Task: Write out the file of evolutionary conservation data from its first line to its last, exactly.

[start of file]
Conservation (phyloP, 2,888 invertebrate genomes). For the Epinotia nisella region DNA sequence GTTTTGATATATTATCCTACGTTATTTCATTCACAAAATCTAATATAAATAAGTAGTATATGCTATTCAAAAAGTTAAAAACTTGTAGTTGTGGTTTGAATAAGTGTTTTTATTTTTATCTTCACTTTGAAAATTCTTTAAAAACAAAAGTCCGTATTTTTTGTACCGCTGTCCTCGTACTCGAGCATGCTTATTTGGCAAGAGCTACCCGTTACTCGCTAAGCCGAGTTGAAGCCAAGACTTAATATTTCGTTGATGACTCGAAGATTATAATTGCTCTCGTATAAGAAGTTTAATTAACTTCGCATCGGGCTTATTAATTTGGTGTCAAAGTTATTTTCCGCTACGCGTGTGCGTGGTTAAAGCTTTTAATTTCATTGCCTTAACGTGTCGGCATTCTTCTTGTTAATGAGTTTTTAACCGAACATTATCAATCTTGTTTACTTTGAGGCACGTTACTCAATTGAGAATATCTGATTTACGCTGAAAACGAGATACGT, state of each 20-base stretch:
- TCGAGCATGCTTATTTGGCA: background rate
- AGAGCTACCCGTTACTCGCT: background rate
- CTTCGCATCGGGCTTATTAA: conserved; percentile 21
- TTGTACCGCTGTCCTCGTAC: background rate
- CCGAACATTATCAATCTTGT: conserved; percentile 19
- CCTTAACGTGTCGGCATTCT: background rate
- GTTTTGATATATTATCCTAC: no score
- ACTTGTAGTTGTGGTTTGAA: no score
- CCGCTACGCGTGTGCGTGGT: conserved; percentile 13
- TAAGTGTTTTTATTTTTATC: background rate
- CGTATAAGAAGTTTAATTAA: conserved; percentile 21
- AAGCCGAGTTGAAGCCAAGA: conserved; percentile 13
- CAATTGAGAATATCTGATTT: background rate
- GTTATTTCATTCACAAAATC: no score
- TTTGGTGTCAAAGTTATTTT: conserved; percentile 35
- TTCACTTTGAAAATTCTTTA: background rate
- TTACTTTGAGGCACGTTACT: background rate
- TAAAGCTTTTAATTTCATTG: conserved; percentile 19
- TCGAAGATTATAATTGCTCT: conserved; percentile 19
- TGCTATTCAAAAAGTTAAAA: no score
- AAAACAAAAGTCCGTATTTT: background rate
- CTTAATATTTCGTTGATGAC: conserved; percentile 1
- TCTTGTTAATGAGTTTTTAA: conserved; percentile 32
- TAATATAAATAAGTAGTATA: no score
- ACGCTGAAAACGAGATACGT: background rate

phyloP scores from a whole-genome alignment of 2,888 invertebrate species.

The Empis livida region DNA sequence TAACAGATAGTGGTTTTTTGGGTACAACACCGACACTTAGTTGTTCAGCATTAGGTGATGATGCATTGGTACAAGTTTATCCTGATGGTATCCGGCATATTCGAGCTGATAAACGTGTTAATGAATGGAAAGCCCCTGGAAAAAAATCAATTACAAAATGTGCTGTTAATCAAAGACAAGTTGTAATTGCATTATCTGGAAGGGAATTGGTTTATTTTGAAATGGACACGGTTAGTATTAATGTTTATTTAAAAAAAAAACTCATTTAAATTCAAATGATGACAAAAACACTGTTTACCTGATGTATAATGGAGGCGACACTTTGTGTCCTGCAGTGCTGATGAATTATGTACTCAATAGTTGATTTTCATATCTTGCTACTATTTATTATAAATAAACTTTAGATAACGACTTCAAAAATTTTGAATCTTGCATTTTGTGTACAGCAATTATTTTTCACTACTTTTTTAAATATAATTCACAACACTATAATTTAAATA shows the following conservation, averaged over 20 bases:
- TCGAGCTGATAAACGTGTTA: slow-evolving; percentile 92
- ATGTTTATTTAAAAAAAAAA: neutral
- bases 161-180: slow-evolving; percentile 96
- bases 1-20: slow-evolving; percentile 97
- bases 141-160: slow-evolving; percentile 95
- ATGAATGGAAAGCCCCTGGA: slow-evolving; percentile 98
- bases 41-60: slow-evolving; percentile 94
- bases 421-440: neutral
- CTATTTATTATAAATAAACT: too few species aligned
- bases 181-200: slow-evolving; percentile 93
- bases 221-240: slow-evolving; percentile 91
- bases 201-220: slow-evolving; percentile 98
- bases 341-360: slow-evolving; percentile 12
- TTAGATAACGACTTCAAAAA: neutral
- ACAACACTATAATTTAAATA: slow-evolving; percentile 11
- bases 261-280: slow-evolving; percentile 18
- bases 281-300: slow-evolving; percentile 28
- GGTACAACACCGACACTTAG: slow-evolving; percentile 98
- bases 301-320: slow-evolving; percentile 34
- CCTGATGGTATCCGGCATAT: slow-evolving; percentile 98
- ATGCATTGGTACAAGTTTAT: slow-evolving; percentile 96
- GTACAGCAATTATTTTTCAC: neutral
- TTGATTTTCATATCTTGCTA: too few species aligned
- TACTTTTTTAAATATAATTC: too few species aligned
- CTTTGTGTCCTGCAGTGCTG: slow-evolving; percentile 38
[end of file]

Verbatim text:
Conservation (phyloP, 2,888 invertebrate genomes). For the Epinotia nisella region DNA sequence GTTTTGATATATTATCCTACGTTATTTCATTCACAAAATCTAATATAAATAAGTAGTATATGCTATTCAAAAAGTTAAAAACTTGTAGTTGTGGTTTGAATAAGTGTTTTTATTTTTATCTTCACTTTGAAAATTCTTTAAAAACAAAAGTCCGTATTTTTTGTACCGCTGTCCTCGTACTCGAGCATGCTTATTTGGCAAGAGCTACCCGTTACTCGCTAAGCCGAGTTGAAGCCAAGACTTAATATTTCGTTGATGACTCGAAGATTATAATTGCTCTCGTATAAGAAGTTTAATTAACTTCGCATCGGGCTTATTAATTTGGTGTCAAAGTTATTTTCCGCTACGCGTGTGCGTGGTTAAAGCTTTTAATTTCATTGCCTTAACGTGTCGGCATTCTTCTTGTTAATGAGTTTTTAACCGAACATTATCAATCTTGTTTACTTTGAGGCACGTTACTCAATTGAGAATATCTGATTTACGCTGAAAACGAGATACGT, state of each 20-base stretch:
- TCGAGCATGCTTATTTGGCA: background rate
- AGAGCTACCCGTTACTCGCT: background rate
- CTTCGCATCGGGCTTATTAA: conserved; percentile 21
- TTGTACCGCTGTCCTCGTAC: background rate
- CCGAACATTATCAATCTTGT: conserved; percentile 19
- CCTTAACGTGTCGGCATTCT: background rate
- GTTTTGATATATTATCCTAC: no score
- ACTTGTAGTTGTGGTTTGAA: no score
- CCGCTACGCGTGTGCGTGGT: conserved; percentile 13
- TAAGTGTTTTTATTTTTATC: background rate
- CGTATAAGAAGTTTAATTAA: conserved; percentile 21
- AAGCCGAGTTGAAGCCAAGA: conserved; percentile 13
- CAATTGAGAATATCTGATTT: background rate
- GTTATTTCATTCACAAAATC: no score
- TTTGGTGTCAAAGTTATTTT: conserved; percentile 35
- TTCACTTTGAAAATTCTTTA: background rate
- TTACTTTGAGGCACGTTACT: background rate
- TAAAGCTTTTAATTTCATTG: conserved; percentile 19
- TCGAAGATTATAATTGCTCT: conserved; percentile 19
- TGCTATTCAAAAAGTTAAAA: no score
- AAAACAAAAGTCCGTATTTT: background rate
- CTTAATATTTCGTTGATGAC: conserved; percentile 1
- TCTTGTTAATGAGTTTTTAA: conserved; percentile 32
- TAATATAAATAAGTAGTATA: no score
- ACGCTGAAAACGAGATACGT: background rate

phyloP scores from a whole-genome alignment of 2,888 invertebrate species.

The Empis livida region DNA sequence TAACAGATAGTGGTTTTTTGGGTACAACACCGACACTTAGTTGTTCAGCATTAGGTGATGATGCATTGGTACAAGTTTATCCTGATGGTATCCGGCATATTCGAGCTGATAAACGTGTTAATGAATGGAAAGCCCCTGGAAAAAAATCAATTACAAAATGTGCTGTTAATCAAAGACAAGTTGTAATTGCATTATCTGGAAGGGAATTGGTTTATTTTGAAATGGACACGGTTAGTATTAATGTTTATTTAAAAAAAAAACTCATTTAAATTCAAATGATGACAAAAACACTGTTTACCTGATGTATAATGGAGGCGACACTTTGTGTCCTGCAGTGCTGATGAATTATGTACTCAATAGTTGATTTTCATATCTTGCTACTATTTATTATAAATAAACTTTAGATAACGACTTCAAAAATTTTGAATCTTGCATTTTGTGTACAGCAATTATTTTTCACTACTTTTTTAAATATAATTCACAACACTATAATTTAAATA shows the following conservation, averaged over 20 bases:
- TCGAGCTGATAAACGTGTTA: slow-evolving; percentile 92
- ATGTTTATTTAAAAAAAAAA: neutral
- bases 161-180: slow-evolving; percentile 96
- bases 1-20: slow-evolving; percentile 97
- bases 141-160: slow-evolving; percentile 95
- ATGAATGGAAAGCCCCTGGA: slow-evolving; percentile 98
- bases 41-60: slow-evolving; percentile 94
- bases 421-440: neutral
- CTATTTATTATAAATAAACT: too few species aligned
- bases 181-200: slow-evolving; percentile 93
- bases 221-240: slow-evolving; percentile 91
- bases 201-220: slow-evolving; percentile 98
- bases 341-360: slow-evolving; percentile 12
- TTAGATAACGACTTCAAAAA: neutral
- ACAACACTATAATTTAAATA: slow-evolving; percentile 11
- bases 261-280: slow-evolving; percentile 18
- bases 281-300: slow-evolving; percentile 28
- GGTACAACACCGACACTTAG: slow-evolving; percentile 98
- bases 301-320: slow-evolving; percentile 34
- CCTGATGGTATCCGGCATAT: slow-evolving; percentile 98
- ATGCATTGGTACAAGTTTAT: slow-evolving; percentile 96
- GTACAGCAATTATTTTTCAC: neutral
- TTGATTTTCATATCTTGCTA: too few species aligned
- TACTTTTTTAAATATAATTC: too few species aligned
- CTTTGTGTCCTGCAGTGCTG: slow-evolving; percentile 38